I may have gone a little crazy with the hot glue.

Assembly was very easy and went smoothly. It took me about 2 hours total, and that includes the time I spent mopping and turning the ribs out in my smoker. I almost made one mistake during assembly that (fortunately) Adafruit's terrific instructions helped me avoid. I had accidentally soldered the wrong color wire onto the negative lead on one of the LEDs. The instructions recommend testing the LEDs before making any final solder joints on to the board. I could have just let my experience fool me into thinking this wasn't necessary, but decided to take the little extra time and effort to test anyway. To my surprise I found this error before I soldered the wires to the board. It wouldn't have been a major error, but I would have wasted a great deal more time. And I hate making such simple mistakes.

The first time I gave them a try I was really surprised at how a couple of blinking lights will produce such wild patterns. Something I didn't expect at all. But all the hype around these things led me to think I'd have a more meditative "transcendent" experience. I actually spent most of the time feeling like I was going to go blind from the bright lights. And yes, I had my eyes closed. The lights were just too bright for my comfort. I tried it a couple times with the same results. Lots of cool patterns, but disappointment overall.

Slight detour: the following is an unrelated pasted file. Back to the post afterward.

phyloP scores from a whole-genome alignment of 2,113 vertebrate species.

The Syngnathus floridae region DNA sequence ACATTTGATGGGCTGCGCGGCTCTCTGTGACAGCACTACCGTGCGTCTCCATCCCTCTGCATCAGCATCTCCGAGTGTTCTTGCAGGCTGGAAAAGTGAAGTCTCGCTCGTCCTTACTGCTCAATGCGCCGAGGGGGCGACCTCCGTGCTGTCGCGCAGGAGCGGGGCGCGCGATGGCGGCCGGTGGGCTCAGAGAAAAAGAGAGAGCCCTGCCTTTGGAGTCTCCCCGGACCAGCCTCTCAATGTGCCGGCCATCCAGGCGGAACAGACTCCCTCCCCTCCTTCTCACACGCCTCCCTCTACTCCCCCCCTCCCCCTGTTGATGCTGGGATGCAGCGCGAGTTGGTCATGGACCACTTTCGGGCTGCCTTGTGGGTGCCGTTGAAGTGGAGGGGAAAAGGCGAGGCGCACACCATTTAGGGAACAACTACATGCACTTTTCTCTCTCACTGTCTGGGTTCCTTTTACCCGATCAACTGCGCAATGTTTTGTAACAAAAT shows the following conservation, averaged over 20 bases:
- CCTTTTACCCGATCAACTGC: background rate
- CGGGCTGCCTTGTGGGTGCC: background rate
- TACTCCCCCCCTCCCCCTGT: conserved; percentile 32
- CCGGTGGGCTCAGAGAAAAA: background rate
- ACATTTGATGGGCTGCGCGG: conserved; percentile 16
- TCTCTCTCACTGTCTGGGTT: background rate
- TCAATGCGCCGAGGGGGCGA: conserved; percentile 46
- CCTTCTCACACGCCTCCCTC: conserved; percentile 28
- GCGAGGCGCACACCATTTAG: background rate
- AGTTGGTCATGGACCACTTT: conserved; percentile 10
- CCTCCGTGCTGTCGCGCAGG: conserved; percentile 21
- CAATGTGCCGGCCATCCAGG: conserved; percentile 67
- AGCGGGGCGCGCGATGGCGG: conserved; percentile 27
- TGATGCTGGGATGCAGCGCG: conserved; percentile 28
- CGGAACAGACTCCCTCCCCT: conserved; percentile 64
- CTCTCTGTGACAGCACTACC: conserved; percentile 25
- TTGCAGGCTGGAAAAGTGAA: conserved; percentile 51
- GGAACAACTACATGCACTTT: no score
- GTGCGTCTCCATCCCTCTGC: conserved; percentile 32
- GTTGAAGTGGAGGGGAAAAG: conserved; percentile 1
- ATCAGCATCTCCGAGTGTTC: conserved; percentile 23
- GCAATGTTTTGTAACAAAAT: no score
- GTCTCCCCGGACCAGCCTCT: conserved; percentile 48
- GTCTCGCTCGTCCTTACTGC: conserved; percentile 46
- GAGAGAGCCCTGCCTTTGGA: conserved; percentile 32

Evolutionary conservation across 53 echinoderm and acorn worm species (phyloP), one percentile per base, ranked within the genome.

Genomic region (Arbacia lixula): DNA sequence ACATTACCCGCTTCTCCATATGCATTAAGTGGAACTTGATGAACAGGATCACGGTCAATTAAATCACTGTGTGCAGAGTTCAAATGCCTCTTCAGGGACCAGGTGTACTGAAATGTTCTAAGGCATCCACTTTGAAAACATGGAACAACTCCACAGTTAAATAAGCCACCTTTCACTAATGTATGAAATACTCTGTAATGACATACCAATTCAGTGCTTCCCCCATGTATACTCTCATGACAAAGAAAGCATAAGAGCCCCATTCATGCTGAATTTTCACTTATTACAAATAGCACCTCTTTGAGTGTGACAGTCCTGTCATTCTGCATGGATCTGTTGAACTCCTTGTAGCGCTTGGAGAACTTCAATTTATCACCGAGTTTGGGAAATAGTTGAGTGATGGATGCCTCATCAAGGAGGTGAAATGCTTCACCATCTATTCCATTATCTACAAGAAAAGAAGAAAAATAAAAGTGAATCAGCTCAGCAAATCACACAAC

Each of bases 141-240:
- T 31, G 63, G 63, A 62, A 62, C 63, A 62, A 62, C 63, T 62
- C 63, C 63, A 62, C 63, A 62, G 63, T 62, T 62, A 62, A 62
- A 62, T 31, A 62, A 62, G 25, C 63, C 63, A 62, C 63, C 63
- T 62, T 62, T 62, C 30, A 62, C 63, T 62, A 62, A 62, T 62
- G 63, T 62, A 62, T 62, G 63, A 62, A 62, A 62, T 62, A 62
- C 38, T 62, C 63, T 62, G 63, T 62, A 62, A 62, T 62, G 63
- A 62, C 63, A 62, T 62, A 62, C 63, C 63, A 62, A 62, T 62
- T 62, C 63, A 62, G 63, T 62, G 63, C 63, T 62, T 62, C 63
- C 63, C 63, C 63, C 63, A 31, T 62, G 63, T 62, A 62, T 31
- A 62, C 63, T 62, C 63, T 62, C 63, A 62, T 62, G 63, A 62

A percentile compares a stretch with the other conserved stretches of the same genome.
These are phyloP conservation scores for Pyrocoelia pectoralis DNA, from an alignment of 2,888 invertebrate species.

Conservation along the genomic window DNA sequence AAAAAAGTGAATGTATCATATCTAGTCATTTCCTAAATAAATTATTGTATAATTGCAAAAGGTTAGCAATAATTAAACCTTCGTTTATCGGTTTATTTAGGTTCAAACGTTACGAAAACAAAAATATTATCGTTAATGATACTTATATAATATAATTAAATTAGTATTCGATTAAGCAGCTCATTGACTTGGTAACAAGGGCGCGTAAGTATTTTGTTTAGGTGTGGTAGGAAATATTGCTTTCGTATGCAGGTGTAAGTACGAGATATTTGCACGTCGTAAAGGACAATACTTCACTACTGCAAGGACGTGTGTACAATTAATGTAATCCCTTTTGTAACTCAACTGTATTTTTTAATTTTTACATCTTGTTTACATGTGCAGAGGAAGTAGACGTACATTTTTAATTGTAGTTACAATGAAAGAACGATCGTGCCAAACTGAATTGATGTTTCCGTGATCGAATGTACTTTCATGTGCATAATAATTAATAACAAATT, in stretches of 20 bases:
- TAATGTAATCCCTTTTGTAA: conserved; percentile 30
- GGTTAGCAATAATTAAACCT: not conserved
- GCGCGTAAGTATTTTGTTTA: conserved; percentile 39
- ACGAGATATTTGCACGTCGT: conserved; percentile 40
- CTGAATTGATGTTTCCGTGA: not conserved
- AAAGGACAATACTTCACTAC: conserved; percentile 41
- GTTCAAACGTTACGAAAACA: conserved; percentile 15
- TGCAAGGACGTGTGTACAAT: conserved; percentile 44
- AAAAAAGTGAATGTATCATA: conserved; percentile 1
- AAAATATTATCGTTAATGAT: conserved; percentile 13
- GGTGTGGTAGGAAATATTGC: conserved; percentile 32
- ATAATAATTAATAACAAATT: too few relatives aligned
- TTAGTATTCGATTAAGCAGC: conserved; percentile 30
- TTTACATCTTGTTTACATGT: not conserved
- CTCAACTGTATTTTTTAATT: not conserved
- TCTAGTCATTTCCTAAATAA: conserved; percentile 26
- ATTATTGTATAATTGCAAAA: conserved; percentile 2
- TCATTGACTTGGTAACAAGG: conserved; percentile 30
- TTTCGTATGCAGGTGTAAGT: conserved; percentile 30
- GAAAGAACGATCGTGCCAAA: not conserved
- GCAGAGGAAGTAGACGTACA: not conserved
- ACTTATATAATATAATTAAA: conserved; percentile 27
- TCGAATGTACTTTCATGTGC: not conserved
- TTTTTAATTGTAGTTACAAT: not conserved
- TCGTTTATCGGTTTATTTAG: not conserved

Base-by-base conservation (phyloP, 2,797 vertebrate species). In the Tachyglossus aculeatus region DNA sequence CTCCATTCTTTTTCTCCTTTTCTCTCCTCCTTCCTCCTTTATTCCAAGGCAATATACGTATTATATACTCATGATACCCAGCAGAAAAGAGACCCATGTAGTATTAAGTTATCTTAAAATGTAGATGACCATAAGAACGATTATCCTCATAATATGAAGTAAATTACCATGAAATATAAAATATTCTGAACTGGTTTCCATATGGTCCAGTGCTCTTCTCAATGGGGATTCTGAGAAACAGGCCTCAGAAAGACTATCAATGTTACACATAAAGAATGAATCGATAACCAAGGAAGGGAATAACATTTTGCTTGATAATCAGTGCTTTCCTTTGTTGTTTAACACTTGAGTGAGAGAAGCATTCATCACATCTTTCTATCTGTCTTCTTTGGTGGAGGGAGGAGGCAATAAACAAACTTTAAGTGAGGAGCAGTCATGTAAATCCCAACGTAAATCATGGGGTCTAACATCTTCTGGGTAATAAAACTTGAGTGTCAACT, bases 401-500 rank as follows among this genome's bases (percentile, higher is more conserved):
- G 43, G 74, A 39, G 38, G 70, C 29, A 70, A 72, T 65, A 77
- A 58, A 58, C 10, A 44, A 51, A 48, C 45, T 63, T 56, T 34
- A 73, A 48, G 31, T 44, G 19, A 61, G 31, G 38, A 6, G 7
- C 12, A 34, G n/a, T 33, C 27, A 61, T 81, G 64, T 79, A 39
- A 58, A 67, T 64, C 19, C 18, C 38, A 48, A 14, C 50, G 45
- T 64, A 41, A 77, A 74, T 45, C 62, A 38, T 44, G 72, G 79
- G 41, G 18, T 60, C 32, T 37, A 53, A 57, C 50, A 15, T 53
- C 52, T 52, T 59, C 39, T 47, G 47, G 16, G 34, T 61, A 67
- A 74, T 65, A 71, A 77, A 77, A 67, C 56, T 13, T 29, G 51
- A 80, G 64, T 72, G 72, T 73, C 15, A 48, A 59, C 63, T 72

So I put a piece of masking tape over each of the LEDs to see if that would help. Boy what a difference. (This is recommended in the instructions, so it's not like I'm the first person to have this problem or solution.) Now it's a much better experience. I can enjoy the light and sound show without any discomfort.

But even after adjusting the brightness of the lights I wasn't quite sure if it was doing anything for me. Then as I was relaxing with them one day my wife walked into the room and suddenly jolted me out of a trance. And that's when I actually perceived the effect it was having on my state of relaxation. Even though I was fully conscience I had been put into such a relaxed state that when jolted out of it I felt like I was being woken up from a dream.

Now when I want a nap (and it's quiet in the house) I can just slip the Brain Machine on and relax for the 14 minute cycle. When it's over I do really feel better. I don't quite feel physically re-energized, but I'm in a better mental state. In fact, yesterday I went snow caving with my son. It was exhausting with very little sleep. I had some work to do after we got home, but was having a hard time concentrating and feeling motivated to work. So I took a 15 minute break with the Brain Machine and felt better for it. All the benefits of a nap without the pesky side effects.

By the way, my wife dislikes the blinking lights very much, even with 2 pieces of tape (I just use one). So your mileage will vary.